Vague to differ

Mister Vague

Photo By David Robert

November 16 at Club Underground, $5 cover charge, 555 East Fourth Street, Reno, NV, 89512

Mark Earnest doesn’t answer questions well. He dodges. He circles. He’s evasive. A former co-worker once commented, “It’s OK … I understand, you have to be Mister Vague.” Earnest subsumed the crack, and the epithet instantly became the name of his musical project.

Starting out as a solo act playing the local open-mic scene in 2003, Earnest performed a number of stripped-down shows around town with various players until hooking up with guitarist Neal Kramer in 2005. The current lineup, which has become more of a band than a man, didn’t form until the last minute before the recording of their new album, Allergic to Everything.

Earnest approached local percussive virtuoso Jason Thomas in January. Then his bass player dropped out of the picture two weeks before leaving for the recording studio in Duluth, Minn. Earnest needed “someone crazy enough” to skip town for a couple of weeks to record an LP. Thomas recommended Marcus Mayhall, with whom he’d played in Above All Things. With the new record, Earnest wanted more of a band feel, and lucked into a lineup of seasoned players with the creative drive and musical personality to make the project complete. But when asked how old they are, the band unanimously demurs. “We’re old enough to bend your average emo band over our knee and spank ’em,” replies Thomas with a grin.

Describing Mister Vague’s music doesn’t come easily. It’s heady stuff and quickly fills a room with thick imagery and surprisingly simple layers of sound that come together to form a complex amalgam. The best description comes from Thomas: “We sound like Pink Floyd meets Nirvana with a touch of Neil Young.”

In addition to their new LP, Mister Vague has previously released two other CDs: Square One in July 2004, and File Under: Trial in February 2006. They also have a song on the Neil Young Bridge School tribute benefit CD to be released later this year. Earnest is currently working on putting together a Reno show with some of the other bands on the album.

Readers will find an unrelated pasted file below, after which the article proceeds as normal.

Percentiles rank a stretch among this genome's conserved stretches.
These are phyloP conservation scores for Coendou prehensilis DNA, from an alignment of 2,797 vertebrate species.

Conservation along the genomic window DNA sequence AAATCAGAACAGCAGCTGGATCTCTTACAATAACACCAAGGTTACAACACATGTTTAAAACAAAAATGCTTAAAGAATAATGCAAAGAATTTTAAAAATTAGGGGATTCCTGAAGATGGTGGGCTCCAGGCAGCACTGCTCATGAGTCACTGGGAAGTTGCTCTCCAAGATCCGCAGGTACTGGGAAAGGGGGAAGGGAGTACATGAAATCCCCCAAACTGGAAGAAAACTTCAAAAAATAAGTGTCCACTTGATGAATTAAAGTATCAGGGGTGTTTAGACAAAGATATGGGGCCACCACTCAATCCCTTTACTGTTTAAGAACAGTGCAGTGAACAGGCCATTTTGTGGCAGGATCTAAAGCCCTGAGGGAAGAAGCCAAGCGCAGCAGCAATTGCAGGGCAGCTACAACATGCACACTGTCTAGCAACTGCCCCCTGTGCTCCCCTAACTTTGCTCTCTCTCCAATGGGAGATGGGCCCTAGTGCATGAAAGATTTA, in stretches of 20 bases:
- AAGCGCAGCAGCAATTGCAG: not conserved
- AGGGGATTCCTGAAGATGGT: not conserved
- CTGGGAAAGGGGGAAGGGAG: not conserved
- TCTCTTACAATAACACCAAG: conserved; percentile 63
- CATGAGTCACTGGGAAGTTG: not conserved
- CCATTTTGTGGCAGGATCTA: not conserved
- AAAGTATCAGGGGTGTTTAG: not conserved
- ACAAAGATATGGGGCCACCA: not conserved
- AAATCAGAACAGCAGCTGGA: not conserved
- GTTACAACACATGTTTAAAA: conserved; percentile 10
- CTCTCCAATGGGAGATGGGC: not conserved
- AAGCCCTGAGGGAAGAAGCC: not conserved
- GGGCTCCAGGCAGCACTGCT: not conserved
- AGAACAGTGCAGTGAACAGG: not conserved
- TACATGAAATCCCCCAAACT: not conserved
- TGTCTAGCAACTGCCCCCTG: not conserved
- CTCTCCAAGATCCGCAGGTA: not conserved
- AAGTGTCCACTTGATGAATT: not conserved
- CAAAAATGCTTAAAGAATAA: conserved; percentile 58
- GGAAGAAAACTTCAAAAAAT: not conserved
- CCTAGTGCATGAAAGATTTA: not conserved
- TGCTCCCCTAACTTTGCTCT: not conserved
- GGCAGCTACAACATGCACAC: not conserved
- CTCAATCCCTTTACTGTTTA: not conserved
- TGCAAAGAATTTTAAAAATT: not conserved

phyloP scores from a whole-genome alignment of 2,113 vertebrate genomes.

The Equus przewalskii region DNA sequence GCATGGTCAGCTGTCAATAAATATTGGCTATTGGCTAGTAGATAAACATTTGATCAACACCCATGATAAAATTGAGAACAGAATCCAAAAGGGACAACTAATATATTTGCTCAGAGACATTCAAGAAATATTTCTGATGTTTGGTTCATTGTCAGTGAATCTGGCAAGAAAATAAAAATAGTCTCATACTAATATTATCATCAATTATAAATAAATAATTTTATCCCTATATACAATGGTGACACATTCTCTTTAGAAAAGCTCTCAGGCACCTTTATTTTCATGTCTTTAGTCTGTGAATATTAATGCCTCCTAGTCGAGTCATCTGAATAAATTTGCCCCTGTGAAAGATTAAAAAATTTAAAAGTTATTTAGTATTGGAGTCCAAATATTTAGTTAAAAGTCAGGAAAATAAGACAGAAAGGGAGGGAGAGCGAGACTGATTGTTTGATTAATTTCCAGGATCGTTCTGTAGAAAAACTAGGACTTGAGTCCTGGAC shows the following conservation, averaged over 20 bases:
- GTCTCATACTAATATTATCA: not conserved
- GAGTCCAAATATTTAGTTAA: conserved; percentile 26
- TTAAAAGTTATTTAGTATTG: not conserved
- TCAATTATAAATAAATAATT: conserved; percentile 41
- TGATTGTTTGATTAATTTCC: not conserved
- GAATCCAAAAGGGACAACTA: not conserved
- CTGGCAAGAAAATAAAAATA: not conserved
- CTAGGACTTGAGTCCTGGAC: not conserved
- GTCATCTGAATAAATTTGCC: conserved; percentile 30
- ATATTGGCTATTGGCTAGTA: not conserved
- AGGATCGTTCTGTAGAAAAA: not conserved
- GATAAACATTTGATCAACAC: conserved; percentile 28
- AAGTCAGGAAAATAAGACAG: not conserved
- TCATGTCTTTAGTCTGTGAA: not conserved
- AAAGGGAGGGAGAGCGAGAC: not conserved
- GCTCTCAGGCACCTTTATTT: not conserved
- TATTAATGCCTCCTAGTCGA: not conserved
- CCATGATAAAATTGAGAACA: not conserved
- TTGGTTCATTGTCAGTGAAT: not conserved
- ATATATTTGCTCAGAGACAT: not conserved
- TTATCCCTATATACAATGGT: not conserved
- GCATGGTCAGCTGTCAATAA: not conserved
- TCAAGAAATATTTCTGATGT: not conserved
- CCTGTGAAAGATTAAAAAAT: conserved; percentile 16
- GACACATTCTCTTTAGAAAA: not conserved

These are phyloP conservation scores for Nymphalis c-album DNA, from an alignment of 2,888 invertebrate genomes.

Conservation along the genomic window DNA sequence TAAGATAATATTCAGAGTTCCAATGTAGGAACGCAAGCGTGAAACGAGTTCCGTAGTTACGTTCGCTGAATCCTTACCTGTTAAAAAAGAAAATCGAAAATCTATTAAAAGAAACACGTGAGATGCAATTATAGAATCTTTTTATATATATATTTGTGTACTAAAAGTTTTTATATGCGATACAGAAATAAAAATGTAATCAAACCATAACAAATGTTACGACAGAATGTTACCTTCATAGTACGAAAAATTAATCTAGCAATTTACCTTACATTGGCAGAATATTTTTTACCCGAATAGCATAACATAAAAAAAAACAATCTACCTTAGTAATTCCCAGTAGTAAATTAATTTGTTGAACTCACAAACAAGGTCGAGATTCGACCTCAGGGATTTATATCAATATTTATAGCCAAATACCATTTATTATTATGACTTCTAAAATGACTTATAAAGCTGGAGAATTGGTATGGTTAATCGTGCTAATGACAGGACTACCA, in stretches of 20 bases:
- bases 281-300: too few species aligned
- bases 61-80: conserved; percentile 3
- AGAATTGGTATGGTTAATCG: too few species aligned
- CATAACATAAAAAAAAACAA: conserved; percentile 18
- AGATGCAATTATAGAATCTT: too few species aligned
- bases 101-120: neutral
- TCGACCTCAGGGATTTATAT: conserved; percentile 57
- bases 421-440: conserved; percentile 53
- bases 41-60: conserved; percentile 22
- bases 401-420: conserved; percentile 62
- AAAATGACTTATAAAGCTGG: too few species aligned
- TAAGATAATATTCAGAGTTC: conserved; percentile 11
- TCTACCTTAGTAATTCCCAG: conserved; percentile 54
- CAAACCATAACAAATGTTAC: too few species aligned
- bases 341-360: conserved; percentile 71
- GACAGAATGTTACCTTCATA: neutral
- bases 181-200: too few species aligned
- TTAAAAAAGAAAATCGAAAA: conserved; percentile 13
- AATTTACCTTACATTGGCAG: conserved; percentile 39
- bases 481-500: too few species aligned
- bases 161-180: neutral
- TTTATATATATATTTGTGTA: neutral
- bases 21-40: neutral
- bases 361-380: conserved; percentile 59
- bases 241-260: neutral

A helplessly prolific songwriter, Earnest has a few solid song ideas every month, meaning he pens about 20 new songs a year. He confesses that he writes continuously, afraid of what will happen if he stops. Going forward, he says, the band will play a more important role in writing the new material.

Allergic to Everything was crafted from a mad dash to the studio, which was available for only a narrow window of time, and the band practiced a mere four times before recording. Seven months later, the songs have evolved, matured and ripened through regular live performance and are now much “more precise,” explains Kramer.

A Mister Vague live show is a completely different, more visceral experience. At a recent XOXO performance, the guys of Mister Vague, casually clad in dark T-shirts and jeans, filled the small room with a sound unlike anything else in town: unrivaled dynamic control, the haunting tremolo and thrum of dual guitars, and Mayhall’s riveting bass work. Thomas excels on the skins, and Kramer’s fretwork is soul mate to Earnest’s stripped down Telecaster twang—no pedals, no effects, just piercing rhythmic riffs and wildly strummed chords.

Mister Vague is addicted to playing live and skips town about three times a month for shows ranging from Tahoe to Seattle to Boise. As Kramer explains, they’re “playing for the better side of music, not for what other people are doing, but just trying to create our own sound.”

“We’re not the pop-punk band next door,” says Thomas.